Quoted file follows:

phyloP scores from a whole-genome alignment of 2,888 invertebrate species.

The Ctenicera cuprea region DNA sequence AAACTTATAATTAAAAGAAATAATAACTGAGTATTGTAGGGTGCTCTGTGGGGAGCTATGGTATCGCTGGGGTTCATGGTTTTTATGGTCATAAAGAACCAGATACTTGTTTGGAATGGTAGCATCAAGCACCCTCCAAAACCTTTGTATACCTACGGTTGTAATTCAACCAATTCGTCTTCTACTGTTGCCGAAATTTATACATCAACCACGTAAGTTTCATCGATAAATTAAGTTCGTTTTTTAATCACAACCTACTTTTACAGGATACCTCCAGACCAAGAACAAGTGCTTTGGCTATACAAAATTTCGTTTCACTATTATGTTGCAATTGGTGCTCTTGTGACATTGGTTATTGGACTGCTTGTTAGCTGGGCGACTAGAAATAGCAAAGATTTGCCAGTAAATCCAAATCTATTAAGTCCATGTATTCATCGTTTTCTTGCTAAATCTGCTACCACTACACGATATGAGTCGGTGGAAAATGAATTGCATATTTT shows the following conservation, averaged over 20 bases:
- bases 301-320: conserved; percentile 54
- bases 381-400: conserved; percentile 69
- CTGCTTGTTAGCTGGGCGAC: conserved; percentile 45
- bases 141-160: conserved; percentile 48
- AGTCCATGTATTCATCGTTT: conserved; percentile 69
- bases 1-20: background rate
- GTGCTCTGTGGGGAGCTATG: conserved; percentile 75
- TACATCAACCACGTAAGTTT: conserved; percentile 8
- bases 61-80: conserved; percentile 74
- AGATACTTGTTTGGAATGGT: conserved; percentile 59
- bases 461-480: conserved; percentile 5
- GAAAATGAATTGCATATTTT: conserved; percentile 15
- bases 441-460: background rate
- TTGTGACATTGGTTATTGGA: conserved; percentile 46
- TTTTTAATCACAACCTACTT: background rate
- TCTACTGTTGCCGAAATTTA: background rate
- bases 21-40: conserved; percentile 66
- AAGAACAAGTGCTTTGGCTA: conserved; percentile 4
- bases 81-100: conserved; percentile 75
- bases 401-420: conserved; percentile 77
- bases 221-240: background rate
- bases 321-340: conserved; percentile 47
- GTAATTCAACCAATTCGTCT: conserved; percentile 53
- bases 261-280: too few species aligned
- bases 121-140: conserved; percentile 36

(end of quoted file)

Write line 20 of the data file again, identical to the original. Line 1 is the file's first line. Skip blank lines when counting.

- AAGAACAAGTGCTTTGGCTA: conserved; percentile 4